The first, most basic step, is for the CTC to go on record with a commitment of becoming an anti-racist organization within its culture, he said. This would be some kind of clear public statement, but by itself it would mean little, even with the very real work needed to define what that would mean.
Brown urged the CTC to consider other actions as well, including:
- Adopting a racial equity action plan, with measurable actions, and reporting on its progress
- Conducting equity-based training for commissioners and for staff
- Developing a series of meaningful performance measures
- Create an internal equity group so these actions become part of the core of the commission’s decision-making process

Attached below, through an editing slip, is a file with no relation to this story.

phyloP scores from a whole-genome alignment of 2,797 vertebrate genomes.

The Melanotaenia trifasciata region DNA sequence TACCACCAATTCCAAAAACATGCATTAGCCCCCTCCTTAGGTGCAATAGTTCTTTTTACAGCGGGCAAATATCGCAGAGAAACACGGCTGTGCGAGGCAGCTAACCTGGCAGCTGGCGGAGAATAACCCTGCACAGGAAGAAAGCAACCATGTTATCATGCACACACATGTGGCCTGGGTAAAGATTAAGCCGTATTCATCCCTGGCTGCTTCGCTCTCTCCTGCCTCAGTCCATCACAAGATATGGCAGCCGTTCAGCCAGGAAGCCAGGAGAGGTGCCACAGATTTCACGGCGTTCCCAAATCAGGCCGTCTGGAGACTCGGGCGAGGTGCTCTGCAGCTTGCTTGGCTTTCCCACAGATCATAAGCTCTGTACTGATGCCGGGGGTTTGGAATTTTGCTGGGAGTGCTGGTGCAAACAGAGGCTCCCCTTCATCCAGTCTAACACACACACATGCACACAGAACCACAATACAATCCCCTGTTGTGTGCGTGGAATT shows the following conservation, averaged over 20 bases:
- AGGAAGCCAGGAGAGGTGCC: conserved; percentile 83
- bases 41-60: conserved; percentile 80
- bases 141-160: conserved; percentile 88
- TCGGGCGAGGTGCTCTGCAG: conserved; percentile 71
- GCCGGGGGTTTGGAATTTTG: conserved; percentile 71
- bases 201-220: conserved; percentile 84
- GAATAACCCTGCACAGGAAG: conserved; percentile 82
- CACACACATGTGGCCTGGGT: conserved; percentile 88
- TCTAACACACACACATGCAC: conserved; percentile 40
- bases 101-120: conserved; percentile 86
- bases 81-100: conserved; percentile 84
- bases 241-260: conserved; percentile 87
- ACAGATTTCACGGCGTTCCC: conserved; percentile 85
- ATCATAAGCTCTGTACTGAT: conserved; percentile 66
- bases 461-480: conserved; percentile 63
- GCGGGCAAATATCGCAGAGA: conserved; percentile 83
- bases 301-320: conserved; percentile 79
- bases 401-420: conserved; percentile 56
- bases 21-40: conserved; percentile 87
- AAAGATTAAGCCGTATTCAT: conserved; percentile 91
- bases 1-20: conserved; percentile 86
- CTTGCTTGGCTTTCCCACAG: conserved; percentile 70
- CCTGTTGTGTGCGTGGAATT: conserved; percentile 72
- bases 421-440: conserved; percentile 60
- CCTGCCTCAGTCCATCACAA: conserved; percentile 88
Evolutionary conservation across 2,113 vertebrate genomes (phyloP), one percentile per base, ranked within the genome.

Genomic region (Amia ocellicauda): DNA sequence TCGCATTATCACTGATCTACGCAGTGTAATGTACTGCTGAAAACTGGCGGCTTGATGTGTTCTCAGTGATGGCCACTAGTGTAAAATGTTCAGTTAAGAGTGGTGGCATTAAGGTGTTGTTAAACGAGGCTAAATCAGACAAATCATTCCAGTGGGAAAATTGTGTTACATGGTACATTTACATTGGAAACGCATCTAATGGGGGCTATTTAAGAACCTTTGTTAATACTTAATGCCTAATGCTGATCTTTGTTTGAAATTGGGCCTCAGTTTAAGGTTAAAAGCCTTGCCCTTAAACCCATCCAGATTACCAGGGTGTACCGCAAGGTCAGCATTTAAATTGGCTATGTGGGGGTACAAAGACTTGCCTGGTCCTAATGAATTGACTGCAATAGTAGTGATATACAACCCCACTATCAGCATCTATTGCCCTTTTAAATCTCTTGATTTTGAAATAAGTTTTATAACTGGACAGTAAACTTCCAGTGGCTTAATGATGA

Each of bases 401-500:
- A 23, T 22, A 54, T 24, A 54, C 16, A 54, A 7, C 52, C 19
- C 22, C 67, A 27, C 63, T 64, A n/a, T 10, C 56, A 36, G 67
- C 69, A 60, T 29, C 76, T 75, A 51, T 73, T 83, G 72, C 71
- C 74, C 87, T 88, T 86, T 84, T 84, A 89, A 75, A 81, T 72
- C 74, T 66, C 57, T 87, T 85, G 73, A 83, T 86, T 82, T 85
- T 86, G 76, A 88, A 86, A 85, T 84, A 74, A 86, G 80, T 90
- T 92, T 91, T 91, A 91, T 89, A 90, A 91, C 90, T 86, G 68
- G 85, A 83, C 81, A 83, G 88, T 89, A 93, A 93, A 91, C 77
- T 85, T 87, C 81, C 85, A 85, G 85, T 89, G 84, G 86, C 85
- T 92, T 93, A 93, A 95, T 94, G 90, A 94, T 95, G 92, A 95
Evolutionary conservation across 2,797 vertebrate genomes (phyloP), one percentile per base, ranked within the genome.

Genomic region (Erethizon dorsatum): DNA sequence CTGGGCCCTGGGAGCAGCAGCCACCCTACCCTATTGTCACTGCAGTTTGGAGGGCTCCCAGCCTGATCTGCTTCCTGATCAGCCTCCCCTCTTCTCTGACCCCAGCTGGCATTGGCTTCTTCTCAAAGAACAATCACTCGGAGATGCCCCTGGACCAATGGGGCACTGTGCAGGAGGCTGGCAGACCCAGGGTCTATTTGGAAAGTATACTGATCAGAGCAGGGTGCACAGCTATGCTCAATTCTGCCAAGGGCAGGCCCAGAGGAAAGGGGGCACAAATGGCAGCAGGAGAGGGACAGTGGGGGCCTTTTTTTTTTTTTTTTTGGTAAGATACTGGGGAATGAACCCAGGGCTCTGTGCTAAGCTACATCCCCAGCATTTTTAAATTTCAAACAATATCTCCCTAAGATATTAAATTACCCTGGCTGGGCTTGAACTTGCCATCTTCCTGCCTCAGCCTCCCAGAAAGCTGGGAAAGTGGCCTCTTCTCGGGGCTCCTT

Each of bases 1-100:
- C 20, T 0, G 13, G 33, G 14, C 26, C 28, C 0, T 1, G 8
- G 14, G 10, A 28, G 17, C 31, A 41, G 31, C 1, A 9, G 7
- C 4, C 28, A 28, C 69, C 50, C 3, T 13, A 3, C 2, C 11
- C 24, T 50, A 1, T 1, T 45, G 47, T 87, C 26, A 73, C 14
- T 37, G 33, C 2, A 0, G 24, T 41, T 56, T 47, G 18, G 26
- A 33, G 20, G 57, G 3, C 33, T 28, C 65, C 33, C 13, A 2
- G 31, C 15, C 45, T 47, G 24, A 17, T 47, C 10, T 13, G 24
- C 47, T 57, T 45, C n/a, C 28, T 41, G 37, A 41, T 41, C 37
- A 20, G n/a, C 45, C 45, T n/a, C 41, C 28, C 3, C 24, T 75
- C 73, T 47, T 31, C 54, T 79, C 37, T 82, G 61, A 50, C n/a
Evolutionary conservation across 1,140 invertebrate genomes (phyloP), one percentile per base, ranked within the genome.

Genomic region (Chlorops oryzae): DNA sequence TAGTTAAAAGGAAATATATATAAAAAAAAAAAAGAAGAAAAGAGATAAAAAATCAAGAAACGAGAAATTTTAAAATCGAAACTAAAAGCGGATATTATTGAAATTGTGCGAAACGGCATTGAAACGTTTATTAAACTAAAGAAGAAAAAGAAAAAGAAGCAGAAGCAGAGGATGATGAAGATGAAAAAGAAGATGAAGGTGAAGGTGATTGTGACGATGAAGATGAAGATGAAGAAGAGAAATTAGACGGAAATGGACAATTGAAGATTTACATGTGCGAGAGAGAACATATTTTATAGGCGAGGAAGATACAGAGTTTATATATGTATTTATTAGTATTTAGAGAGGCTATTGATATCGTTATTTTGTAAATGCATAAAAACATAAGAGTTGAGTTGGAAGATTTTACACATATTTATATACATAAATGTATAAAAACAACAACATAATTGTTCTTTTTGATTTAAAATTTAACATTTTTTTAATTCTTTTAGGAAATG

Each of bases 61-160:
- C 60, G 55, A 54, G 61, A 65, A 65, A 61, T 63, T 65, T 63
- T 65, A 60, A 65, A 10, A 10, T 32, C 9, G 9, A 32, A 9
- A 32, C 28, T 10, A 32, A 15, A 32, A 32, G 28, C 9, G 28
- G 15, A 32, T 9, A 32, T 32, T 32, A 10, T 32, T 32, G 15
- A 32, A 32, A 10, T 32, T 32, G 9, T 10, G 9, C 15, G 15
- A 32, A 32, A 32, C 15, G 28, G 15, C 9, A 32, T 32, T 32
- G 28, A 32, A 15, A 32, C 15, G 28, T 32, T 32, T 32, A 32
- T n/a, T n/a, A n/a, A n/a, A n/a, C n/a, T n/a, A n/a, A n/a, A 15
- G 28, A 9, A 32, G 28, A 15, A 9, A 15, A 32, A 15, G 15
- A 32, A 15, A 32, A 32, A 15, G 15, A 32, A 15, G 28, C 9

- Create an external advisory group, taking advantage of the expertise of advocacy groups that have weighed in on planning and decision-making at the CTC for many years.
Note that this last is something that advocates tried to convince the CTC to create years ago. When they were rebuffed, they wrote a bill that would require a similar advisory board to bring better, wider public involvement in transportation decisions, but that legislation was strongly opposed by the CTC, the legislature, and former Governor Brown.
In response to a question from Commissioner Lucy Dunn, who asked for data backing up his ideas with a track record of success, Charles Brown cautioned against looking for past successes in solving racist structures. “Many organizations who adopt these strategies don’t always do the work to see if they’re successful,” he said, emphasizing the importance of the CTC holding itself accountable, and of partnering with organizations that are already working with them. “If you were to engage with your California partners, they have access to information; many of them have already been doing this work,” he said.
“It may be that you become the best practices case,” he said. “You may set the bar.”